“Today’s seven deaths include a woman in her 20’s and a man in his 50’s with no underlying health conditions, a somber reminder of the dangerous nature of COVID-19 on everyone. Many people are making plans for the 4th of July weekend. We cannot afford another deviation from making good decisions like we saw during Easter/Passover and Memorial Day given the surge in cases we are now seeing.

It was nearly two months from the time I declared a state of emergency and instituted ‘Safer at Home,’ until the daily case numbers began to go down. It was over five weeks from the time the Governor stopped ‘Safer at Home,’ removed requirements, and began opening many more businesses before we began to see a large surge in cases. The only time we’ve seen huge change happen in less than a month has been the increase in the number of cases we saw two weeks after Easter/Passover and two weeks after Memorial Day. That must not happen for this weekend. If it does, our hospitals are at risk of being overrun later, many more people will get sick and die, and our economy will be set back for months.

Please celebrate the 4th of July with your families and only be around people that you are in close contact with daily. When you are around people other than your family, please wear a mask and keep six foot distance at all times. It’s going to be up to all of us to have a safer 4th of July weekend than we achieved together as a community for Easter/Passover and Memorial Day. Lives depend on it.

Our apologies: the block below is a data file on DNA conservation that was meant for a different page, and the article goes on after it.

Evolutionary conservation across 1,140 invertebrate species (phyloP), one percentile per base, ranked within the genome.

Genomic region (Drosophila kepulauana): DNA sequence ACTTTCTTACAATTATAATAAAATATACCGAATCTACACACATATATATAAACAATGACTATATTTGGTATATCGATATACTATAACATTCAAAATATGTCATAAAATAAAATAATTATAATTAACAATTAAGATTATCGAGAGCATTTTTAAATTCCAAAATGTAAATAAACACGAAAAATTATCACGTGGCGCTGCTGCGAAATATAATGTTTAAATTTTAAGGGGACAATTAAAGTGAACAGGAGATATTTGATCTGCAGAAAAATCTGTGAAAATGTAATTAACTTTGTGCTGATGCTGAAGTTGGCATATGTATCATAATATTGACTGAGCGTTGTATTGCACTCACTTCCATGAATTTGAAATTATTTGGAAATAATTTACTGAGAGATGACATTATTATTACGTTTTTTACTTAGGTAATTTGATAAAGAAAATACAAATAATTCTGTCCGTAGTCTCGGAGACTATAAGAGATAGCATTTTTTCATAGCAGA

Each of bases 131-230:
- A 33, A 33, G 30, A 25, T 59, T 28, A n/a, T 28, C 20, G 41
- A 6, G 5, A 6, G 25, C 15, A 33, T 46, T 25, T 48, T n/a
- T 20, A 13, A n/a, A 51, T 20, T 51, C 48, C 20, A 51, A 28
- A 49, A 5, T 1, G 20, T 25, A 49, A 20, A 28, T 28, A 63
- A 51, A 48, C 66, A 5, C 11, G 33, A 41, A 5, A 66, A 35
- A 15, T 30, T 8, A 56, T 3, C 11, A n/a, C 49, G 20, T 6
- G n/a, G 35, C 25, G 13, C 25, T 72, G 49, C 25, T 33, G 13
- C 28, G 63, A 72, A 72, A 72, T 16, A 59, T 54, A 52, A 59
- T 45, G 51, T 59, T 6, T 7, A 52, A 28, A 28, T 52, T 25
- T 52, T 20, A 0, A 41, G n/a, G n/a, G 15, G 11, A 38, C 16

I need you, your family needs you, and your community needs you to make strong choices. If you lead a family, please ensure that everyone in your family practices a safe 4th of July by being around only those people you are in close contact with daily and wearing a mask and maintaining six foot distancing. Our Public Health Authority emphasizes that indoor gatherings should be limited to no more than 10 persons, and it is strongly encouraged that these groups be limited to close household members. At all times, please ensure everyone wears a mask and keeps six foot distancing. It’s up to all of us #FlattenTheCurve and the best way to do that is to #StayHomeStaySafe and #WearAMask,” said Dallas County Judge Clay Jenkins.


Dallas County Health and Human Services
2019 Novel Coronavirus (COVID‐19) Summary for June 30, 2020

All Dallas County COVID-19 Updates and Information can be found here: https://www.dallascounty.org/covid-19/

The Centers for Disease Control and Prevention (CDC) recommends taking everyday preventive actions to help prevent the spread of respiratory diseases, including:

  • Stay home when you are sick, except to seek medical care
  • Wash your hands with soap and water for at least 20 seconds and help young children to do the same. If soap and water are not available, use an alcohol-based hand sanitizer with at least 60% alcohol.
  • Avoid touching your eyes, nose, and mouth with unwashed hands.
  • Avoid close contact with people who are sick.
  • Clean and disinfect frequently touched objects and surfaces using a regular household cleaning spray or wipes.
  • Cover your cough or sneeze with a tissue, then throw

Additional information is available at the following websites:


For additional information and updates from the City of Duncanville visit:
duncanville.com/covid-19/